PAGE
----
‘Heroes do not die!’: Russia pays last tribute to dissident Valeriya Novodvorskaya

Valeriya Novodvorskaya, 64, a long-standing Russian human rights activist and founder of Russia’s Democratic Union Party, died of toxic shock linked to a chronic illness at a Moscow hospital on Saturday.

Up to 10,000 persons have come to say the last goodbye to Valeriya Novodvorskaya, ‘the Don Quichote’ of Russia’s human rights, Radio Liberty reports. People were chanting ‘Heroes do not die!’ in Ukrainian and ‘Russia will be free!’. Novodvorskaya is to be buried at Donskoye cemetery in Moscow.

She spent years protesting against the Soviet regime and remained a key opposition figure and staunch critic of the Kremlin until her death. Born in the Belarussian Soviet Republic in 1950, Novodvorskaya first became involved in opposition activities at the age of 19, when she formed an underground student association at the Moscow State Linguistics University. In protest of the Soviet Union’s invasion of Czechoslovakia, the young Novodvorskaya distributed flyers that condemned the Communist Party at the State Kremlin Palace in 1969.

“She was the most straightforward and sincere person I ever knew,” wrote former oligarch and Russian political prisoner Mikhail Khodorkovsky. “She said out loud the things we only whispered. She never reconciled herself to the things we reconciled ourselves to.”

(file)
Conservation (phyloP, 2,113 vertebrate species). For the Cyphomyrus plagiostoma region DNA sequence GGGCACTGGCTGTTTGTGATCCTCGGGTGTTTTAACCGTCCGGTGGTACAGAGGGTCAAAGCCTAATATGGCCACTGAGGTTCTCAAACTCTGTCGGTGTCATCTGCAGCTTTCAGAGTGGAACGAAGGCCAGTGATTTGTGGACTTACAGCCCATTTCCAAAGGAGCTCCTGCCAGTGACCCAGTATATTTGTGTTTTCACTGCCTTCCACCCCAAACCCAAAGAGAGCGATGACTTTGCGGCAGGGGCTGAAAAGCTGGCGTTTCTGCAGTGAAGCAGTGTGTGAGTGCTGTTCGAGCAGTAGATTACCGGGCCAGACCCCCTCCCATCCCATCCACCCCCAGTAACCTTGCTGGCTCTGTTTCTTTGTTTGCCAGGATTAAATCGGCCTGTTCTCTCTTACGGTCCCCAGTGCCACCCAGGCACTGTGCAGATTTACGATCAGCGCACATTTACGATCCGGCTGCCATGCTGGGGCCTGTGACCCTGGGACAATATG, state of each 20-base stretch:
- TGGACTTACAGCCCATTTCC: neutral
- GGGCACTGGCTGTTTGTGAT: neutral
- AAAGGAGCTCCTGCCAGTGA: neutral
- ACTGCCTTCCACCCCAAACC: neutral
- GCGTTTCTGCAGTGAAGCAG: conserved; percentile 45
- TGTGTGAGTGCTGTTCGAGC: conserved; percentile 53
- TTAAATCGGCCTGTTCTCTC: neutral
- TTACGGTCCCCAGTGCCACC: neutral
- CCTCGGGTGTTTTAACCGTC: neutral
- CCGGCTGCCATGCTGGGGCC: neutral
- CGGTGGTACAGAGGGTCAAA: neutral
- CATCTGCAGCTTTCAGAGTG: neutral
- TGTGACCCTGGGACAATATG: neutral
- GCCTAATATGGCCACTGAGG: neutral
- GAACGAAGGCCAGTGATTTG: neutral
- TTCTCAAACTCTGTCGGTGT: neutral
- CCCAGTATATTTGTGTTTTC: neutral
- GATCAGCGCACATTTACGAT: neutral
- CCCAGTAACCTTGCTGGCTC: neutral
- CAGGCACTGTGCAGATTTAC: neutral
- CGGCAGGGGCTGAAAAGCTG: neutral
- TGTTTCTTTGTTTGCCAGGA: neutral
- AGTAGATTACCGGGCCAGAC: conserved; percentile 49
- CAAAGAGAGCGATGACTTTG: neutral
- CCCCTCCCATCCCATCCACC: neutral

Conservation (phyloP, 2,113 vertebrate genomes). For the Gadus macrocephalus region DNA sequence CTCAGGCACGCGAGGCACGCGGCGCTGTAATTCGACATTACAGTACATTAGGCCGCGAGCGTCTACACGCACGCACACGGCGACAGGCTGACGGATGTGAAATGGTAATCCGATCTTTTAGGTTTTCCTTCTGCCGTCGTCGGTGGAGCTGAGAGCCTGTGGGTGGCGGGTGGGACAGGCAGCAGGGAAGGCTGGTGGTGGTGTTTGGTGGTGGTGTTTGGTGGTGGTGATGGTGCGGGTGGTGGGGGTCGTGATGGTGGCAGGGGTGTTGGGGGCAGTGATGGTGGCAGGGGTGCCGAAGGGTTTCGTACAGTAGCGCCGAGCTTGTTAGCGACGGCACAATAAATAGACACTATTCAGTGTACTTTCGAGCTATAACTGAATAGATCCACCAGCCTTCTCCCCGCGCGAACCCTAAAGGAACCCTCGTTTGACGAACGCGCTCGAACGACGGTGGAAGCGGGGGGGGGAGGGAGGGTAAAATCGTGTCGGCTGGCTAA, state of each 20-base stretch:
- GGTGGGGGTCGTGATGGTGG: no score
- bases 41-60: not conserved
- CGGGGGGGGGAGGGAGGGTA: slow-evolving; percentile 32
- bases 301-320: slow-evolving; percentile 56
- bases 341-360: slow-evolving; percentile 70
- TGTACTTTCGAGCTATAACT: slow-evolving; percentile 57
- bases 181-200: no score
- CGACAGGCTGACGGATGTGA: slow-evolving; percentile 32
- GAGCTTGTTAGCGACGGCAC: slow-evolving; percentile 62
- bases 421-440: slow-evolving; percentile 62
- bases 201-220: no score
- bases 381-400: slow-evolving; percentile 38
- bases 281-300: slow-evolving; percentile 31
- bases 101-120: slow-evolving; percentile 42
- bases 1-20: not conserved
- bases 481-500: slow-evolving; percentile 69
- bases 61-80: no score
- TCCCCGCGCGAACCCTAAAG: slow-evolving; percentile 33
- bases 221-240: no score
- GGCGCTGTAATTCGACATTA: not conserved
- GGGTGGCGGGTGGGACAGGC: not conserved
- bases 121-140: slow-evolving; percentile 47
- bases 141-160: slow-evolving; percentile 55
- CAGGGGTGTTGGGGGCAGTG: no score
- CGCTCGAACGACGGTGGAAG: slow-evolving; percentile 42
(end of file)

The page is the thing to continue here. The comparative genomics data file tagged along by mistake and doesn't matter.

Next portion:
The Russian dissident repeatedly brought up the Belarusian issue in her blog and public speeches:

‘The Belarusian patriots’ doctrine (mind that they are patriots, not nationalists) stems from the Great Principality of Lithuania, from the western vector of development, from the Polish influence. There was nothing wrong! Remember: you can find nationalists in a metropolitan country which occupies another territory. But with a view to miserable invaded folks, only a fair patriotism can arise among them.’

‘At Shushkevich’s [first leader of independent Belarus] times Belarus was making a good headway. It was in Lukashenka’s period when it did stumble: they started seeking liberty, equality and fraternity, fighting against corruption. They hoped a simple “collective farmer” [Lukashenka] would remain under their control. Quite respectable people like [opposition politician Viktar] Hanchar shared this opinion. And where is Hanchar now?’. [Victar Hanchar was kidnapped and allegedly killedby Lukashenka’s death squads in 1999].

Lukashenka is a cunning and experienced politician, like Mussolini, in this respect he is a teacher of Putin. He uses and milks Russia, but he doesn’t want deeper integration. I think in this case he would be afraid of Putin’s bringing troops into Belarus. But he shouldn’t fear: there is dictatorship and lack of rights and freedoms in Belarus – Putin is OK with it.’

‘When this gravestone in the shape of Russia fades away, nobody will support Lukashenka and Belarus will be ready to learn from Europe.’


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